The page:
Monday, October 1, 2007

Ambrosia: Pat Wells' Fruit Tart

Having sung the praises of Pat Wells: At Home in Provence, I'd be remiss if I didn't give you a taste of the simple brilliance of this book. I suppose that strictly speaking I'm violating a copyright here so I apologize in advance to the legal community. But I'm not taking any of the credit.

The only adjustment I make to this recipe is that I don't use Wondra, a superfine flour, which she calls for in the cream. I use regular unbleached flour and can't tell the difference.

This recipe is perfect for any berry or stone fruit you have on hand. It's an excellent way to use up Italian prunes if you have, like I do, a neighbor with an abundant tree. With purple figs this recipe is a revelation. It's also very fun because it looks so superfantastically pretty. I use a long rectangular tart pan when I make this and the fruit all lined up looks so artistic. Creates the illusion of hours spent fussing when really this takes absolutely next to no time to whip up.

Pat Wells Fruit Tart
© 1996 by Patricia Wells, Scribner, New York, NY

One 9 inch fluted tart pan with removable bottom

The Crust
unsalted butter, for greasing the tart pan
8 T. unsalted butter, melted and cooled
1/2 c. sugar
1/8 t. pure almond extract
1/8 t. pure vanilla extract
a pinch of sea salt
1- 1/4 c. plus 1 T. unbleached all-purpose flour

2 T. finely ground unblanched almonds

The Cream
1/2 c. heavy cream
1 large egg, lightly beaten
1/2 t. pure almond extract
1/2 t. pure vanilla extract
2 T. honey
1 T. unbleached all-purpose flour

About 1-1/2 pounds of fresh berries, stone fruit (pitted & halved, but not peeled) or figs

Confectioners' sugar for garnish (assuming you remember and I rarely do)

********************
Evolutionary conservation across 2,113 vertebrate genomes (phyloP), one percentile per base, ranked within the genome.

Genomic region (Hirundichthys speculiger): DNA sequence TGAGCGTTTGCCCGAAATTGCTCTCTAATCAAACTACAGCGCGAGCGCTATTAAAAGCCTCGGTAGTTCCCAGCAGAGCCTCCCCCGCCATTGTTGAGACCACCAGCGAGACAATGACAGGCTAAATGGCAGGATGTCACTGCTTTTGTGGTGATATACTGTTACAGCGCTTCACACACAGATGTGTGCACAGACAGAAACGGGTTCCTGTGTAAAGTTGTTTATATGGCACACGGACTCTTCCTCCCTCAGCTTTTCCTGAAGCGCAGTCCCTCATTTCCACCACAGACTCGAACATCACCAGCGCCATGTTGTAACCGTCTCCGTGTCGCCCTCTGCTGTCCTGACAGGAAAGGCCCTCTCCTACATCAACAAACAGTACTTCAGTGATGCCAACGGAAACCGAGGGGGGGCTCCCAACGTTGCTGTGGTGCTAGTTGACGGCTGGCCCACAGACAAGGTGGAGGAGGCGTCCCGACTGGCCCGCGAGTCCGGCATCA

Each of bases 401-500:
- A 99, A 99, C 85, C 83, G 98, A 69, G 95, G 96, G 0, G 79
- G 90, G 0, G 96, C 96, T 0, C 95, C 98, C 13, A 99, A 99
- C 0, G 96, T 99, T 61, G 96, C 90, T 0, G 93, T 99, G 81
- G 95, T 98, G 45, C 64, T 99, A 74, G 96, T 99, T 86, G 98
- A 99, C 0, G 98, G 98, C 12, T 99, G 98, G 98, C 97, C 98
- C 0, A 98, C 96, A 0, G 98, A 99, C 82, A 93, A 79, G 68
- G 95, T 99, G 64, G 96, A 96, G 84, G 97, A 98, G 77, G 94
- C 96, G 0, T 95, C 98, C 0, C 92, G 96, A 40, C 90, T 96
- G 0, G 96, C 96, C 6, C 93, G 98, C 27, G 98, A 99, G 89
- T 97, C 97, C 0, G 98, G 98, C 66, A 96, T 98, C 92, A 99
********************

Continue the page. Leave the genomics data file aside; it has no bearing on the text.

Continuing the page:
Preheat the oven to 375° .

Butter the bottom and sides of the tart pan and set aside.

In a large bowl, combine the butter and sugar and with a wooden spoon, stir to blend. Add the almond and vanilla extracts, salt and flour and stir to form a soft, cookie-like dough. Do not let it form a ball. Transfer the dough to the center of the buttered tart pan. Using the tips of your fingers, evenly press the pastry onto the bottom and side of the pan. The dough will be quite thin. (If you are using a small size tart pan, you'll have some dough left over. Press it into a flat round, wrap with plastic wrap and then with foil and freeze for another day).

Place the pan in the center of the oven and bake until the dough is slightly puffy and set, about 12-15 minutes. Sprinkle the almonds on the crust. (This will prevent the crust from becoming soggy and trust me, if you've ground them very fine it won't make for a gritty experience).

While the crust is baking, prepare the cream. In a medium-size bowl combine the cream, egg, extracts and honey and whisk to blend. Whisk in the four.

Starting just inside the edge of the pre-baked pastry pan, arrange the fruit. If using berries, line them up until the pan is full. If using stone fruit or figs, neatly overlap the halved fruit, cut side up, at a slight angle. If using a round pan, make 2 or 3 concentric circles, working toward the center. Fill the center with one or two halves of the fruit.

Pour the cream evenly over the fruit. Place in the center of the oven and bake until the filling is firm and pastry is a deep golden brown, 50 to 60 minutes. Remove to a rack to cool. Sprinkle with confectioners' sugar just before serving.

7 comments:

Nicole said...

Suggestions for an eggless version? I love that cookbook too.

laurelmoons said...

Syd here...

It looks scrumptious! What size long-skinny-rectangular pan do you use, and is it filled by a single recipe for a nine-inch tart pan?

Not that I have either one. But you never can tell when the inspiration will strike.

As it struck when I read the blog about the cookbook, and then went and ordered it. ***sigh***

Lorraine said...

Golly, Nicole, I'd think you'd be the expert in that department...

My long-skinny-rectangular pan, Syd, is about 13x5. It's superfantastic. And the dough usually makes enough to fill that and then some.

And trust, you'll be sighing when you get the book, and for all the right reasons.

Auld Hat said...

Very artsy tartsy m'dear.

laurelmoons said...

Oh, and I keep forgetting to ask--will we be getting the recipe for the daube you said was on the menu during the recent multiparty weekend?

Lorraine said...

'Deed it is, Hat.

Lorraine said...

And yes, Syd, I'll get that daube recipe up for you because it is whacky crazy koo-koo and you'll love it.